But we didn’t leave our safe harbor unprepared.

The marine weather channel told us the fog was not going to settle in for a long period of time. Our boat and engine were in good working condition and we had plenty of fuel.

We had the knowledge and training of navigation courses. Our navigation charts were current and defined the areas of safe travel by numbered buoys, some flashing a sequence of lights and some with bells and fog horns programmed to sound and flash warnings.

Although we did not have all the sophisticated instruments most boaters of today have, we were prepared to negotiate the waters safely.

How is all this relevant to you and me, who are safely tucked into our lives on shore?

We know it is essential to venture out of our safe harbors at some point in order to live life. And just as a sailor knows his very life depends on his preparation, knowledge, and planning for whatever voyage he embarks on, it is equally as important for us to prepare for our journey through life.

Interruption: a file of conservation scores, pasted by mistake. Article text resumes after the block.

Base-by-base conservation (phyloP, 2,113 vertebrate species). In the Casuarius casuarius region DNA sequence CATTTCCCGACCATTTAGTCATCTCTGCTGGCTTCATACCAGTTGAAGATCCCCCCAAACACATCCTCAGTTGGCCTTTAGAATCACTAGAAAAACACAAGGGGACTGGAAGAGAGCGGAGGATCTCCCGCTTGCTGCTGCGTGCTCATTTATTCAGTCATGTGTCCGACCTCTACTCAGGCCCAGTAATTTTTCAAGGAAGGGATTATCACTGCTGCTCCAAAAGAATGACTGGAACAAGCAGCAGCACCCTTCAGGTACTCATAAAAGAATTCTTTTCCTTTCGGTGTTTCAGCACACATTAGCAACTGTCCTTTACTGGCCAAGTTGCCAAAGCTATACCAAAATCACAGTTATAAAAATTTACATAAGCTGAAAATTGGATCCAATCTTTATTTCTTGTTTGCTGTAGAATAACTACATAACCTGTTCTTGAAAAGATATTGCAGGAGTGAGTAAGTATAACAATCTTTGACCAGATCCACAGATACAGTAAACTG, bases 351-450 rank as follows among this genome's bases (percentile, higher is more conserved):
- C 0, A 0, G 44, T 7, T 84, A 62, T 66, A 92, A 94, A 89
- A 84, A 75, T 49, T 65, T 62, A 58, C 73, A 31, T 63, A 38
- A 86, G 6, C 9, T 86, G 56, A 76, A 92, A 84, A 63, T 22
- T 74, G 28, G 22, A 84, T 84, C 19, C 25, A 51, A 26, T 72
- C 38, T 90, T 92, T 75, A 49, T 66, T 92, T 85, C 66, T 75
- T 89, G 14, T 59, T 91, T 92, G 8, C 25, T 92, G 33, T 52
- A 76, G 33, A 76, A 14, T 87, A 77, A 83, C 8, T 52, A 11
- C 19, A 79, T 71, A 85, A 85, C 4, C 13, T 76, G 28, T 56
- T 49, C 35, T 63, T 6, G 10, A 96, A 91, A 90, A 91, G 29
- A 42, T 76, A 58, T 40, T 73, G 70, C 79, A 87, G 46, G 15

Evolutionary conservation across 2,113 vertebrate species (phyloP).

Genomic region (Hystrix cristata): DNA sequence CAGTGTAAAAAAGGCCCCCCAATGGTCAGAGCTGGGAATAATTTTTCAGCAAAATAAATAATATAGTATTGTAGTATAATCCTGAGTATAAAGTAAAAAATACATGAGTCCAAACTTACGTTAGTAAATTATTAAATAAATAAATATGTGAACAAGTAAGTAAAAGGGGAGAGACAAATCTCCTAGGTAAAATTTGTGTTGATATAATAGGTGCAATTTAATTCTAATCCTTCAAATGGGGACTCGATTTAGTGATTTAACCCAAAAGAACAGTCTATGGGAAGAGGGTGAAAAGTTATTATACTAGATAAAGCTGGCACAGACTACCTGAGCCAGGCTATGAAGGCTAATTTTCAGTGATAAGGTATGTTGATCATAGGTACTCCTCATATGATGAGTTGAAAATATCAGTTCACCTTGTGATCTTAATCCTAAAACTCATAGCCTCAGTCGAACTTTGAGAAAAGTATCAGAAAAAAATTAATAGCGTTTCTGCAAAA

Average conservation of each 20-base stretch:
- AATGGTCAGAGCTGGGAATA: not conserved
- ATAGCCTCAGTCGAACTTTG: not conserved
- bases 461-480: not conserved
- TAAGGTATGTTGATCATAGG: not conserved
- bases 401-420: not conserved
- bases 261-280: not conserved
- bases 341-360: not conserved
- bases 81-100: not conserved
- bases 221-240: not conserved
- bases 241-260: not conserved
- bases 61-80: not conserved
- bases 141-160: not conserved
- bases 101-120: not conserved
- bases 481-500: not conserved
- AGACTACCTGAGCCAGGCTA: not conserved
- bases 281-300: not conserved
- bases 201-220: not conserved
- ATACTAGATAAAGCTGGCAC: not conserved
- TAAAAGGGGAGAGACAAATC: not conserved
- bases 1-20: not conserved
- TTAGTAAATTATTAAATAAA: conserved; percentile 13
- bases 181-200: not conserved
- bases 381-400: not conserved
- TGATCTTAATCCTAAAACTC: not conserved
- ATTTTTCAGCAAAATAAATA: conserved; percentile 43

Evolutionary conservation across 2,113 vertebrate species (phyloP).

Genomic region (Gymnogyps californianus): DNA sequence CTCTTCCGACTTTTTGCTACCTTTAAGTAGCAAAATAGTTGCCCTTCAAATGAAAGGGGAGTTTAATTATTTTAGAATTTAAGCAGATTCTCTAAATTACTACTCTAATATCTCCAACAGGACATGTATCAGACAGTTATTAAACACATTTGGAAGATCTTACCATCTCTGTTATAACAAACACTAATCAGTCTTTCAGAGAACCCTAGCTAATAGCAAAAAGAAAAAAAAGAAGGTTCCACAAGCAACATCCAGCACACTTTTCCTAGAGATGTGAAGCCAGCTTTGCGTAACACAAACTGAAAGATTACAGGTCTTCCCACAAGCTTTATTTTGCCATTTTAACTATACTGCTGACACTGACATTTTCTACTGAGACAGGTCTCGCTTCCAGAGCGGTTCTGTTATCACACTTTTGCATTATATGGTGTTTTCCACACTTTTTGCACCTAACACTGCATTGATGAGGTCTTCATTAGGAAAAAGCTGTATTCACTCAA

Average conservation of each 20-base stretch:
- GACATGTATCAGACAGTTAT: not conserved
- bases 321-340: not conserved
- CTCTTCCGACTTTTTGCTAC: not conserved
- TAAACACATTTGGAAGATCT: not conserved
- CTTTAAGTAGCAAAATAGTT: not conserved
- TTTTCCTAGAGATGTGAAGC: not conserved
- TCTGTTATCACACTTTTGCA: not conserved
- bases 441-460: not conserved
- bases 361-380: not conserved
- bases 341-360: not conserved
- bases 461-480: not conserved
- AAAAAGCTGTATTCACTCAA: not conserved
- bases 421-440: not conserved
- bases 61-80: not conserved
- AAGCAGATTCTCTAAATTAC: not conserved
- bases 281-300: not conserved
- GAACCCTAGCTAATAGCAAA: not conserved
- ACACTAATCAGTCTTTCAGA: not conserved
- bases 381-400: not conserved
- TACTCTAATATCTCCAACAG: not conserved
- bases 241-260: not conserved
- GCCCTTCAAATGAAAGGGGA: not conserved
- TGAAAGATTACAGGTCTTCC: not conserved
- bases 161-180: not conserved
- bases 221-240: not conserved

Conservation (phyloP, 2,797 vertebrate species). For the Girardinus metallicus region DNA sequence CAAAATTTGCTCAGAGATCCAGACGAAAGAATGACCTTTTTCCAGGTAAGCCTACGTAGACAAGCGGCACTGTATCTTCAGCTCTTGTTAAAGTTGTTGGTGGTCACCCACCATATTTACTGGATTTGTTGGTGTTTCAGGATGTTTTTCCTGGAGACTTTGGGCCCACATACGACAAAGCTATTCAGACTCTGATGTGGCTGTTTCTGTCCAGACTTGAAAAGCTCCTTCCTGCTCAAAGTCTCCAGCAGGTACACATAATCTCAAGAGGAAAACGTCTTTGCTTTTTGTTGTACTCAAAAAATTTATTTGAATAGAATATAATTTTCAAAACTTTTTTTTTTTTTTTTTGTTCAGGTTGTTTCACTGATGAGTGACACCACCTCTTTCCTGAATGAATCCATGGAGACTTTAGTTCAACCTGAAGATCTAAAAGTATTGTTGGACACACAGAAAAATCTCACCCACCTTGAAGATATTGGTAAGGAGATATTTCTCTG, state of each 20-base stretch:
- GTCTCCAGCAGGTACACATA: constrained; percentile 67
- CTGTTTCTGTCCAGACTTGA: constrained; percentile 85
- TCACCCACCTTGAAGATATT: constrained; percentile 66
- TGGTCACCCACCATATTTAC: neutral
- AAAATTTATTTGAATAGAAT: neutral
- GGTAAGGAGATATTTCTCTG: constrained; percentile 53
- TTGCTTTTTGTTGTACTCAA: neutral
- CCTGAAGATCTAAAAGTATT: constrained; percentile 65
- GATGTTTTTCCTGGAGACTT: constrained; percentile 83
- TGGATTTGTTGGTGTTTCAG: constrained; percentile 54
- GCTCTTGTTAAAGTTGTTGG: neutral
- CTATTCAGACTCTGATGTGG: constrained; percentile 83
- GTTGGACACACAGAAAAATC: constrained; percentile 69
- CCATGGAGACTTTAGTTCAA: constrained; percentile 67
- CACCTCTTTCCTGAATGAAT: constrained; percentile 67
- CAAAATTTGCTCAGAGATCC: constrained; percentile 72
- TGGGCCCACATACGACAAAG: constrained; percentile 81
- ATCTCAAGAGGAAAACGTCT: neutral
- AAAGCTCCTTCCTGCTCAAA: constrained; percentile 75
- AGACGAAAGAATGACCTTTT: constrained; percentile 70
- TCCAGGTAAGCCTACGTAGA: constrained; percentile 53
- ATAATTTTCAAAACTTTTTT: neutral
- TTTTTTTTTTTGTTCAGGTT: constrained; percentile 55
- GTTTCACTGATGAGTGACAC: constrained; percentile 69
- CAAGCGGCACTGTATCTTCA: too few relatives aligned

As young adults, we leave the safe harbors of our homes and strike out fearlessly in uncharted waters totally unprepared for the rocks and shoals and obstacles that can shipwreck us.

We are unprepared for the catastrophes that appear out of the unknown as large as ocean liners bearing down on us through the fog. We are not only unprepared for critical and precarious times; we are unprepared for maximizing our time and energy in the normal routines of life.

Life teaches us many things.

When we have survived a storm and returned to our safe harbors, we reflect on what was required before venturing out again. Just as a sailor charts his course over the water from point to point, we need to set specific goals that not only give us a direction and destination for our careers, but also our lives.